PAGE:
All posts by Lucy Ingham

Revolutionary smartphone app uses light to diagnose malaria

A smartphone app with a revolutionary technique to diagnose malaria has been launched in Uganda.

Matibabu is an app for Windows Phone that works with a custom piece of hardware called a Matiscope. The Matiscope is a finger clamp with a built-in infrared light source and sensor that attaches to the phone.

Matibabu team member Josiah Kavuma explained: “The idea basically works with red light. Light is triggered into the skin to reach the red blood cells. Light is used to determine the state of the red blood cells to determine one’s malaria status.”

The test takes less than two minutes and the results are stored in the user’s Microsoft Skydrive account so they can share them with their doctor.

Matibabu – which takes its name from the Swahili word for medical clinic – represents a significant improvement in testing for malaria.

Ordinarily, malaria needs to be diagnosed by drawing and testing blood, which is not only painful but represents a significant expense for medical organisations.

The disease is particularly prevalent in sub-Saharan Africa, where 90% of all malaria-related deaths occur, but medical coverage in the region is by no means comprehensive.

Matibabu is designed to provide a more affordable and accessible testing option with no pain involved, and the team believe it has the potential to reduce the socio-economic costs of malaria for 300 – 500 million people.

Early diagnosis would help to improve treatment, meaning the technology could have a significant role to play in the fight against malaria.

“Our vision is to see the solution being used all over the world to detect malaria cases early,” said Kavuma. “Hence early treatment will save many lives and many unborn babies as many mothers have had miscarriages because of malaria during pregnancy.”

The diagnosis technology was invented after Brian Gitta, a malaria sufferer and computer science student at Uganda’s Makerere University, decided to develop a better way to detect malaria.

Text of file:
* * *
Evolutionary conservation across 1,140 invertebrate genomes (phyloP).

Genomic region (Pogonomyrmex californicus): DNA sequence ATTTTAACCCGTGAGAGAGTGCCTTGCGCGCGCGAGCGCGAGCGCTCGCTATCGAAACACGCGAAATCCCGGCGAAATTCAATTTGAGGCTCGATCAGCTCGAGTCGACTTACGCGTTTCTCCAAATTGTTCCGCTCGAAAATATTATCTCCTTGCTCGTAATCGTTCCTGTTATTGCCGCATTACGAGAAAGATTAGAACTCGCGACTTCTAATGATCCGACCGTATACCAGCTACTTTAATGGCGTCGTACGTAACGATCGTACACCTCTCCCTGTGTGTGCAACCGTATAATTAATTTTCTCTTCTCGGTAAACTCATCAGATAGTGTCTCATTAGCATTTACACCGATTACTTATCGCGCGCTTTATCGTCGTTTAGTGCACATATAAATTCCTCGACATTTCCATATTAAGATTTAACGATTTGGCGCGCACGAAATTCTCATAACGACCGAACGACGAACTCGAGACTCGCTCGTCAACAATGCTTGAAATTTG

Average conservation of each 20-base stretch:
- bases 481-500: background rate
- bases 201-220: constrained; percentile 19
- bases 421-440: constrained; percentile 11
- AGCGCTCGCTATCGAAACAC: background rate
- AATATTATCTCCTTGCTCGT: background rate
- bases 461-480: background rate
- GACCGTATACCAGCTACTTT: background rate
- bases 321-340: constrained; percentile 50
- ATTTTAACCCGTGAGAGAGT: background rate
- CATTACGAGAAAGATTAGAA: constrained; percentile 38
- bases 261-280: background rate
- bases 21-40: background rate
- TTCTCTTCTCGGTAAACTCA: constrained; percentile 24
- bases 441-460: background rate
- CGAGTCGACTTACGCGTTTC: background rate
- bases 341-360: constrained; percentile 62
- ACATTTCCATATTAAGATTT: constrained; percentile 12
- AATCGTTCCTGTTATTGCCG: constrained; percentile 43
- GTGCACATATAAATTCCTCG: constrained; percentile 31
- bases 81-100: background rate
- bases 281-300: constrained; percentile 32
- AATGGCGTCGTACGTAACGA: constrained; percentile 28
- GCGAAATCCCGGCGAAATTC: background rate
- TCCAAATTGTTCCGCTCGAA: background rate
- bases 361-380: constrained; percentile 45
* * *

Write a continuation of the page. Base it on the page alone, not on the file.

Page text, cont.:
“I hated the needles and kept thinking of ways people could be diagnosed without pain,” Gitta explained.

He teamed up with friends and fellow students Joshua Businge, Josiah Kavuma and Simon Lubambo, and together they developed the Matibabu.

Although not yet in mass production, the Matibabu has already attracted considerable attention. The team has won the Microsoft Innovation Cup and a USAID contest for innovations to help developing countries, and recently showcased the prototype at MakeTechX in Berlin, Germany.


Image courtesy of Sergio Sanchez.

Video via Matibabu’s blog.


Drones make their catwalk debut at Milan Fashion Week

Drones have begun to sneak into our lives in many ways, but until now they have not found their way into fashion. That changed yesterday when luxury fashion house Fendi used a drone to provide fans with coverage of their fall/winter 2014-15 collection.

The collection, which was showcased at Milan Fashion Week, was viewable live from Fendi’s website via two streams: one a professionally shot and cut stream and one a rather shaky, fuzzy feed from the drone.

A partnership between Fendi and Google, the drone stream felt more like a proof-of-concept than an impressive technological showcase, but received a surprisingly positive response from both fans and industry professionals alike.

For avid fashion fans wishing they were actually at the show, it seems that the drone did a better job of conveying the atmosphere than the regular video feed.

Writing in fashion mag Birdee, Chloe Sargeant explained: “The drones flew over models’ and guests’ heads, giving an online audience a birds eye view of each look front and back, as well as the venue, runway and vibe of the entire show.”

But it seems to be more about the concept of drones than the reality of what they produced.

The Guardian quoted Lowe & Partners trend forecaster Zoe Lazarus explaining this phenomenon: “Drones feel edgy and futuristic – they appeal to that vision of a cyborg future. Creatively they are brilliant, because they can be manoeuvred into places where people can’t.

“This is a bit of a coup for Fendi… Live streams have become quite standard now at fashion shows, so this is a way to up the ante and get social media coverage.”

While the video quality wasn’t fantastic, the Fendi show could mark the start of drones being used to cover exclusive events with large public followings.

Concerts and festivals could make use of drones to provide new video coverage options for fans, and drones could even find their way onto sports grounds to provide new camera angles for avid fans.

But as is often the case, this could well become a premium service, particularly in sports such as football where teams are looking to generate as many additional revenue streams as possible.

Whether paid-for or free, drone-generated streams will have to improve considerably if they are to reach a level of mass appeal among fans and consumers. For now, they remain a gimmick to be utilised by companies looking to boost their media coverage.


Image courtesy of Fendi.